Blogs > Cliopatria > Don't Quote Me!

Sep 21, 2006 8:21 pm

Don't Quote Me!

Who in a position of authority at Columbia would daft enough to invite Holocaust denier/genocidal maniac/most notorious and powerful anti-Semite of the current age/etc. Ahmadinejad (who, by the way, I saw on t.v. claiming today claiming that the 35,000 people who protested his speech at the U.N. were actually one hundred paid Zionist stooges) to speak?
David Bernstein,"Columbia U. Dean Invites Ahmadinejad to Speak," Volokh Conspiracy, 21 September.

If a high school student wrote such a"sentence" in an essay, would you reject his application for admission to college post haste? Yet, Professor Bernstein not only commits this atrocity to the internet, but it gets quoted and linked to by Professor Reynolds!

Apart from the substance of Bernstein's grievance, which apparently has no merit because the invitation has been revoked, what meltdown of literacy would cause Bernstein to publish a sentence like this and what meltdown of discretion would cause Reynolds to replicate it? If I ever commit such an act of public indecency, please turn your heads and Don't Quote Me!

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Stephan Xavier Reich - 11/25/2006

Yeah, you've done as badly yourself in heated exchanges. And, for the record, the fact that his complaint was heeded and the invitation revoked, does not make his claim "without merit." Obviously.

Ralph E. Luker - 9/22/2006

Actually, I think your satire worked well. There was just more to be satirized than you may have seen at first glance.

Jonathan Dresner - 9/22/2006

As, apparently, was my attempt at satire.

Adam Kotsko - 9/22/2006

Truly, that sentence is a failure on every level.

Ralph E. Luker - 9/22/2006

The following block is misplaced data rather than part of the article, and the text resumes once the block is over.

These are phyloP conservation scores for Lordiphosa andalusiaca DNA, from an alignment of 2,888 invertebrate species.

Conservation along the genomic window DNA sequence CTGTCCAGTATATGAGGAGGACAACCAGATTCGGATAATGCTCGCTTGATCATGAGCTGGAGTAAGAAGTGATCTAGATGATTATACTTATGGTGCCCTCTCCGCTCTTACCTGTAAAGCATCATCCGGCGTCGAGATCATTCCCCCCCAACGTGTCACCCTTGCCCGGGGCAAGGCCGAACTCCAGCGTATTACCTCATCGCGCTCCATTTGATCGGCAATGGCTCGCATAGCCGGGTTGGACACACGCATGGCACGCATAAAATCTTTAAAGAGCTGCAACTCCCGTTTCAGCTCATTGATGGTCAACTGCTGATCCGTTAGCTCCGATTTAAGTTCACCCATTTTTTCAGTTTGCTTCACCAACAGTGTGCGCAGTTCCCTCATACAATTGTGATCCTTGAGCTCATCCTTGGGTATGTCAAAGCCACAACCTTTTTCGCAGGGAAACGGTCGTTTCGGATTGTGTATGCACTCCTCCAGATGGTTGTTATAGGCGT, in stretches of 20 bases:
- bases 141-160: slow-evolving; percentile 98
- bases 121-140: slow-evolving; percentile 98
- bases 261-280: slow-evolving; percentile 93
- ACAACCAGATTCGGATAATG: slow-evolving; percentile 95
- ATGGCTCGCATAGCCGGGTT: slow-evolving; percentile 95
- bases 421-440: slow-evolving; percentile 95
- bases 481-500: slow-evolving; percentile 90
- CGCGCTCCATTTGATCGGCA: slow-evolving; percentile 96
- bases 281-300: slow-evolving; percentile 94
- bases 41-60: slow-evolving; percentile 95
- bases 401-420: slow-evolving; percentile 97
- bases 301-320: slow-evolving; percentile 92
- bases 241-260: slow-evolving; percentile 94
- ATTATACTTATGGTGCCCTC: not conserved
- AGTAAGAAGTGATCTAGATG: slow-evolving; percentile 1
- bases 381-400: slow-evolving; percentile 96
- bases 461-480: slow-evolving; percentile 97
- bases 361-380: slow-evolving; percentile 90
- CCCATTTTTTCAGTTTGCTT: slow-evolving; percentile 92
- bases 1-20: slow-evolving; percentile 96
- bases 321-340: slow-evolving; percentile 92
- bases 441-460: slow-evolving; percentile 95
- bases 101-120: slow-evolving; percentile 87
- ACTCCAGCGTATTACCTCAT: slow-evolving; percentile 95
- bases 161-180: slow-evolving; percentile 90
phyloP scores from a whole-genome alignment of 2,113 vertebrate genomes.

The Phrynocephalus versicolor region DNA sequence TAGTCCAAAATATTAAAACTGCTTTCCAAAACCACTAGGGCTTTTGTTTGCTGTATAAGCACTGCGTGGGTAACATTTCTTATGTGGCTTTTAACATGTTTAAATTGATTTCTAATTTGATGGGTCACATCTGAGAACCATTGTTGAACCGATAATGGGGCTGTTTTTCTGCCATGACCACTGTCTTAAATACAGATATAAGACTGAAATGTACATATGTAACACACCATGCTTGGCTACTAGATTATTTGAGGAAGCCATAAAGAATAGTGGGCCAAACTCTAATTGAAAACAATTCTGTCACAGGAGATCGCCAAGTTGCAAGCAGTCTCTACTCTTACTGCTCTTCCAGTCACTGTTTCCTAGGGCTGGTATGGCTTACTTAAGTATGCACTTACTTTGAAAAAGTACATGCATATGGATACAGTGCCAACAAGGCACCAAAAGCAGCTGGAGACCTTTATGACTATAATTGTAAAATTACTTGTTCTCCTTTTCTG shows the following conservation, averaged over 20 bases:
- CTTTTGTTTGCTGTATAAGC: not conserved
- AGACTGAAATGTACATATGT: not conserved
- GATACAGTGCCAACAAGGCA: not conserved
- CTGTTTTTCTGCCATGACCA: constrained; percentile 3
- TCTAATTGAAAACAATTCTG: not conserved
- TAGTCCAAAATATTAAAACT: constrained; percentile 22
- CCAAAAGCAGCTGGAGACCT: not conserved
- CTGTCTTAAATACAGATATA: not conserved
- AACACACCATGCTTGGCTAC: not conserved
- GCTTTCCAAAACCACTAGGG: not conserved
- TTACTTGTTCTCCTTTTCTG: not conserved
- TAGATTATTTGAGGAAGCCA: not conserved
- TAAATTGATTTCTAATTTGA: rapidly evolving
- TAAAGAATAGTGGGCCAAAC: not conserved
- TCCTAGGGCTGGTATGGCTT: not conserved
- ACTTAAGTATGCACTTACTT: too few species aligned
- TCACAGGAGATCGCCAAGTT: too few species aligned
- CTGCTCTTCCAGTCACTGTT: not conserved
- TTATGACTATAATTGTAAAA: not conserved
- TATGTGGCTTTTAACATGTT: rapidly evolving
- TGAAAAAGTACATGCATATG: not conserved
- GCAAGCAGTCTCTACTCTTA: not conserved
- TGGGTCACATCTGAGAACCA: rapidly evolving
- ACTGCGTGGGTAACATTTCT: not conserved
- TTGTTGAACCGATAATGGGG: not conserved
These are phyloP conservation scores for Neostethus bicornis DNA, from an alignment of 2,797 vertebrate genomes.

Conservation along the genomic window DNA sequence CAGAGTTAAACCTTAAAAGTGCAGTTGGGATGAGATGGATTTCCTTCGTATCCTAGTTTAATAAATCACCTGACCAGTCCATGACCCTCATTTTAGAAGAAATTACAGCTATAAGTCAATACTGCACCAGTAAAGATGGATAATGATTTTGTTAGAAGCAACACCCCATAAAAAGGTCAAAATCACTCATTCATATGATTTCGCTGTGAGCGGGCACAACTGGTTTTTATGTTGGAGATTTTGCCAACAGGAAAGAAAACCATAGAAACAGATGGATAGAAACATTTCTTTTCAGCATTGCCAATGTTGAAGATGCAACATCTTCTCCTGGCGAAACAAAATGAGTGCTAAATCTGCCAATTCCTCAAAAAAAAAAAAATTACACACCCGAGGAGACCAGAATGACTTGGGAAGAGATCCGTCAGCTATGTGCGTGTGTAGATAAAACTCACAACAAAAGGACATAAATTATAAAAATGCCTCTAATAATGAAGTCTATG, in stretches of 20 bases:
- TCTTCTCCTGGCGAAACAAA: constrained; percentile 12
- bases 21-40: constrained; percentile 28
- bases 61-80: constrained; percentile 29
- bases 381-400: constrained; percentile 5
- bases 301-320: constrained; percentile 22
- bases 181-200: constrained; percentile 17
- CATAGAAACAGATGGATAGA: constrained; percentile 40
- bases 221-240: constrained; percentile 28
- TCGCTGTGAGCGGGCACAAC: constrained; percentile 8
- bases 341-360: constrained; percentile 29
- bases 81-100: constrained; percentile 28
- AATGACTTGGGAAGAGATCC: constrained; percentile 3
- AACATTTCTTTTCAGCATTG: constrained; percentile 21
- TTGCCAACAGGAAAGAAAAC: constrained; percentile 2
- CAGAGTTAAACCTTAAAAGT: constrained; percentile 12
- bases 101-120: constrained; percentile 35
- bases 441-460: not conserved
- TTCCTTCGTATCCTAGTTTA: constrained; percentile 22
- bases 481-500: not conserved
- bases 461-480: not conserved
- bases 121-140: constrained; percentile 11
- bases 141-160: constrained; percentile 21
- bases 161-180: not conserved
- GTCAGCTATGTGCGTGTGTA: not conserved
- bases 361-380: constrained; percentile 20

Did you miss the repetition of "claiming" within the parentheses?

Adam Kotsko - 9/22/2006

He omitted the word "be" between "would" and "daft."

I'm not sure that Ahmadinejad counts as a "genocidal maniac," either -- unless genocide is just a state of mind.

Ralph E. Luker - 9/21/2006

Professor Reich might want to offer evidence, as I did, in place of his assertitudes.

Jonathan Dresner - 9/21/2006

As someone with my own distinct grammatical tics -- the use of offset clauses with dashes being chief among them -- and a tendency towards parenthetical comments (I once nested paragraphs four levels deep in a personal e-mail [but my advisor cured me, mostly, in academic writing, when he gave me the stark choice of saying something, or not saying it, but don't bury it]) and commas and generally qualifying my statements, I'm perhaps not someone to throw too many stylistic stones.

However, as an example/exemplar of the ab/use of the slash, it indeed rivals (pseudo)serious postmodernists.

Ralph E. Luker - 9/21/2006

Upset, surely, but his upset reduces him to sputtering idiocy; and friends don't quote friends' sputtering idiocies. Anger ought to spur powerful prose. This kind of thing is bloggerly impetuosity at its worst.

Jason T. Kuznicki - 9/21/2006

Perhaps he was justifiably upset? Now this is not an excuse for bad writing -- nothing ever is -- but it certainly is an explanation.

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